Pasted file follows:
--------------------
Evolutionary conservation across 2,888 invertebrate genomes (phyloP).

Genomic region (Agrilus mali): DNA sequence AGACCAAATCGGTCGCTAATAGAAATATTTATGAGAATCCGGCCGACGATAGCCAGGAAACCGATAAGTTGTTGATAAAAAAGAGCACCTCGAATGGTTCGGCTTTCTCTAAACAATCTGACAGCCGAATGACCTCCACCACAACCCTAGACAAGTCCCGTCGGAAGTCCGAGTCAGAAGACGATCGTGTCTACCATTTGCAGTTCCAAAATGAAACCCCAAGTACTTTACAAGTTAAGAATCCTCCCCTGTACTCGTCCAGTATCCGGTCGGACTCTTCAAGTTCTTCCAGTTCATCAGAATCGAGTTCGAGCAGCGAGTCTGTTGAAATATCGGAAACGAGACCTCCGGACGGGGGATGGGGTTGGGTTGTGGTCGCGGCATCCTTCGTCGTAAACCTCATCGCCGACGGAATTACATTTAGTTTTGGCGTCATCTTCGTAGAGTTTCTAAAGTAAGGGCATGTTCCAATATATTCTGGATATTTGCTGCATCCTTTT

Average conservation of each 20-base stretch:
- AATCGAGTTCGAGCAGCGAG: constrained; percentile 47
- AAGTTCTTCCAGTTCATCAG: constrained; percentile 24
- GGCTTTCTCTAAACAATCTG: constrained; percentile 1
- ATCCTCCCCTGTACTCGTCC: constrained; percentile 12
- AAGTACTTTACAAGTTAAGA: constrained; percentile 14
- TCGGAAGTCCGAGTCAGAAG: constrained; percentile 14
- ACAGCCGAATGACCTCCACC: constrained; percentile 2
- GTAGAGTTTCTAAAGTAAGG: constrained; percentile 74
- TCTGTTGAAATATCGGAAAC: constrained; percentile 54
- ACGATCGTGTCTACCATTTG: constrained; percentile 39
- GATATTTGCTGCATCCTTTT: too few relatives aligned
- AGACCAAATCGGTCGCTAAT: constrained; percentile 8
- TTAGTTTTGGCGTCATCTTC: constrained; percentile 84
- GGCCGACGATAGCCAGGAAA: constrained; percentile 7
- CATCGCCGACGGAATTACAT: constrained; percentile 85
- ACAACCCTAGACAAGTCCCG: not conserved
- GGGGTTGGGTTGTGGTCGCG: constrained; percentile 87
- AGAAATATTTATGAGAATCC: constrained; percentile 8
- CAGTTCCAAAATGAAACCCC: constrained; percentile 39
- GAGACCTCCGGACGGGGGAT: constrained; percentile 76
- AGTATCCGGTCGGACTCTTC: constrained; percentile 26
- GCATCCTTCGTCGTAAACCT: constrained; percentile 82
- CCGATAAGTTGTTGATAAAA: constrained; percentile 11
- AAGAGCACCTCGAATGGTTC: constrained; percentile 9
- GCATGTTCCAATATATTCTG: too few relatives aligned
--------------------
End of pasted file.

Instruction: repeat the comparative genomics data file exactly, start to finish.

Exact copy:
Evolutionary conservation across 2,888 invertebrate genomes (phyloP).

Genomic region (Agrilus mali): DNA sequence AGACCAAATCGGTCGCTAATAGAAATATTTATGAGAATCCGGCCGACGATAGCCAGGAAACCGATAAGTTGTTGATAAAAAAGAGCACCTCGAATGGTTCGGCTTTCTCTAAACAATCTGACAGCCGAATGACCTCCACCACAACCCTAGACAAGTCCCGTCGGAAGTCCGAGTCAGAAGACGATCGTGTCTACCATTTGCAGTTCCAAAATGAAACCCCAAGTACTTTACAAGTTAAGAATCCTCCCCTGTACTCGTCCAGTATCCGGTCGGACTCTTCAAGTTCTTCCAGTTCATCAGAATCGAGTTCGAGCAGCGAGTCTGTTGAAATATCGGAAACGAGACCTCCGGACGGGGGATGGGGTTGGGTTGTGGTCGCGGCATCCTTCGTCGTAAACCTCATCGCCGACGGAATTACATTTAGTTTTGGCGTCATCTTCGTAGAGTTTCTAAAGTAAGGGCATGTTCCAATATATTCTGGATATTTGCTGCATCCTTTT

Average conservation of each 20-base stretch:
- AATCGAGTTCGAGCAGCGAG: constrained; percentile 47
- AAGTTCTTCCAGTTCATCAG: constrained; percentile 24
- GGCTTTCTCTAAACAATCTG: constrained; percentile 1
- ATCCTCCCCTGTACTCGTCC: constrained; percentile 12
- AAGTACTTTACAAGTTAAGA: constrained; percentile 14
- TCGGAAGTCCGAGTCAGAAG: constrained; percentile 14
- ACAGCCGAATGACCTCCACC: constrained; percentile 2
- GTAGAGTTTCTAAAGTAAGG: constrained; percentile 74
- TCTGTTGAAATATCGGAAAC: constrained; percentile 54
- ACGATCGTGTCTACCATTTG: constrained; percentile 39
- GATATTTGCTGCATCCTTTT: too few relatives aligned
- AGACCAAATCGGTCGCTAAT: constrained; percentile 8
- TTAGTTTTGGCGTCATCTTC: constrained; percentile 84
- GGCCGACGATAGCCAGGAAA: constrained; percentile 7
- CATCGCCGACGGAATTACAT: constrained; percentile 85
- ACAACCCTAGACAAGTCCCG: not conserved
- GGGGTTGGGTTGTGGTCGCG: constrained; percentile 87
- AGAAATATTTATGAGAATCC: constrained; percentile 8
- CAGTTCCAAAATGAAACCCC: constrained; percentile 39
- GAGACCTCCGGACGGGGGAT: constrained; percentile 76
- AGTATCCGGTCGGACTCTTC: constrained; percentile 26
- GCATCCTTCGTCGTAAACCT: constrained; percentile 82
- CCGATAAGTTGTTGATAAAA: constrained; percentile 11
- AAGAGCACCTCGAATGGTTC: constrained; percentile 9
- GCATGTTCCAATATATTCTG: too few relatives aligned